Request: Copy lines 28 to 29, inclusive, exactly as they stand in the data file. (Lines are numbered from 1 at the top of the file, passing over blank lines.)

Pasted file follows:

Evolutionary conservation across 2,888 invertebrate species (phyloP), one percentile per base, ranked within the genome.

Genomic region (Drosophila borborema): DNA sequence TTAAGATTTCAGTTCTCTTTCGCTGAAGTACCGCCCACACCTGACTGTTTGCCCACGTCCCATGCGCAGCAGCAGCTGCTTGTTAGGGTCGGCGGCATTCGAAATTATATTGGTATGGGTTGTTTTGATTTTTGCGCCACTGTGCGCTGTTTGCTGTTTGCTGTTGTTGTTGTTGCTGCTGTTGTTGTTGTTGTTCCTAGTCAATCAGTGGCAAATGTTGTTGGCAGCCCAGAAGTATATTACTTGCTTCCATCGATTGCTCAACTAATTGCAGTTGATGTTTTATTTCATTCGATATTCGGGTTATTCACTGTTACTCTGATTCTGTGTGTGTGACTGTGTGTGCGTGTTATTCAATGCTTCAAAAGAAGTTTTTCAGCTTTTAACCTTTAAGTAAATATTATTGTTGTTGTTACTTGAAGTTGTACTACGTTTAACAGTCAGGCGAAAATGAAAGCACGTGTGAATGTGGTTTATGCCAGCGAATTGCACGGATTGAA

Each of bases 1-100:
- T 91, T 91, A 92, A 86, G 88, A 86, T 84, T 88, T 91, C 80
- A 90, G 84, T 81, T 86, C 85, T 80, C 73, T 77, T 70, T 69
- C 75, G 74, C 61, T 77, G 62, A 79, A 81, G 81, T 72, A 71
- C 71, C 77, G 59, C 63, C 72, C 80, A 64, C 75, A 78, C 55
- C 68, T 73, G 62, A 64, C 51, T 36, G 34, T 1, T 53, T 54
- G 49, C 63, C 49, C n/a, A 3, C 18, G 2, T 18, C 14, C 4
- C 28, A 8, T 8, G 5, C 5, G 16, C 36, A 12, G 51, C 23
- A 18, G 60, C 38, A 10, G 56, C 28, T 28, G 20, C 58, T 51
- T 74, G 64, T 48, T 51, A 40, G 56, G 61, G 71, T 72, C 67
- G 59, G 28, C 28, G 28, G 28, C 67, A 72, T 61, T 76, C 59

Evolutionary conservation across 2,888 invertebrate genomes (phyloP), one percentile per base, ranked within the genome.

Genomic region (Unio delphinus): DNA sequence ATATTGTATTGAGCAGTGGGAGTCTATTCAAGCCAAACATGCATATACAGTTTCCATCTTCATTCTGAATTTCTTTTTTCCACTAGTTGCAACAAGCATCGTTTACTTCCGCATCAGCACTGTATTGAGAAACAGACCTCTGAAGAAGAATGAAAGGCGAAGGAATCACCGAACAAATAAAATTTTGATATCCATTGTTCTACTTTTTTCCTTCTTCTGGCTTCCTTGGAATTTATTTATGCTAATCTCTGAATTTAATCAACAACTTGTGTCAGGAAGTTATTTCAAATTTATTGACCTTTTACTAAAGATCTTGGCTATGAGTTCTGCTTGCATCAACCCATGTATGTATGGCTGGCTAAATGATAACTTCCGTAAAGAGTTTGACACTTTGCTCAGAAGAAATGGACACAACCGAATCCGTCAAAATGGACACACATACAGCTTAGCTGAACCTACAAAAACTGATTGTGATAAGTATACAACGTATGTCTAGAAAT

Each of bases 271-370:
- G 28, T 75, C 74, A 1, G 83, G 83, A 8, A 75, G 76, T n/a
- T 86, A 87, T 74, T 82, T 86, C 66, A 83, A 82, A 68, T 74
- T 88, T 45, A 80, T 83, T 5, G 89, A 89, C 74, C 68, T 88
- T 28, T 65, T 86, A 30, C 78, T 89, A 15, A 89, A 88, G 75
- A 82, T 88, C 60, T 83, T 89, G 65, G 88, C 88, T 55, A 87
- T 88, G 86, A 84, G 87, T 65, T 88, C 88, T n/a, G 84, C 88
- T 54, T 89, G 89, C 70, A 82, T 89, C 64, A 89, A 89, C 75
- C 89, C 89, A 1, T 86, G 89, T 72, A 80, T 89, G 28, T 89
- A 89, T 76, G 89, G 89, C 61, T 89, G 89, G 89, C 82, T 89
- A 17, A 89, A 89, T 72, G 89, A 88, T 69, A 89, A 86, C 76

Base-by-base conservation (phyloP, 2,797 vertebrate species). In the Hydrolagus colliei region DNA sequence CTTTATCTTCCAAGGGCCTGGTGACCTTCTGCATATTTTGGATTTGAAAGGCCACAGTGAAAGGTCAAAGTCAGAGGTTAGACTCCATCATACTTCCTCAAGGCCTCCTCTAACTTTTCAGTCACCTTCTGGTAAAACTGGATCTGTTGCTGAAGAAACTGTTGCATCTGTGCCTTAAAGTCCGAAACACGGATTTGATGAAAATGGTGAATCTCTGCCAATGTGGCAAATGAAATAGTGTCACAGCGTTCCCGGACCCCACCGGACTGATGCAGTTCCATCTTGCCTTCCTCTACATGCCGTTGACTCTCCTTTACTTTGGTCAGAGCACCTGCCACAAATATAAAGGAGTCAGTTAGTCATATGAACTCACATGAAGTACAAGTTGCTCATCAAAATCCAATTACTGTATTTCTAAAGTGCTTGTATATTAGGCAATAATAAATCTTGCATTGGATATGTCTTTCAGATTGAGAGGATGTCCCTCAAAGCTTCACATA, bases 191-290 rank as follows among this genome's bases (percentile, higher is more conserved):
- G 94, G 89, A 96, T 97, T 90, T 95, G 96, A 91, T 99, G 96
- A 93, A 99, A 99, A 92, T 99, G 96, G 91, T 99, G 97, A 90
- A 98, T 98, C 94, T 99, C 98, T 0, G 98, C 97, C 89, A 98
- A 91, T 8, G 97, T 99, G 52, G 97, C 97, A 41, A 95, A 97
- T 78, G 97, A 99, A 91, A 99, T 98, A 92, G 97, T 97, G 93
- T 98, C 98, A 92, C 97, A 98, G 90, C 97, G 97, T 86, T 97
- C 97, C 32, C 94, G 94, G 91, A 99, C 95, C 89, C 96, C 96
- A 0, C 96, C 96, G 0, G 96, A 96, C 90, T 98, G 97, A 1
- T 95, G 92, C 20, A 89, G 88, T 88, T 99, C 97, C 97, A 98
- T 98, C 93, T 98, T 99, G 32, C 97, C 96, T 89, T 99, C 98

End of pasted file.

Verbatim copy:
- G 94, G 89, A 96, T 97, T 90, T 95, G 96, A 91, T 99, G 96
- A 93, A 99, A 99, A 92, T 99, G 96, G 91, T 99, G 97, A 90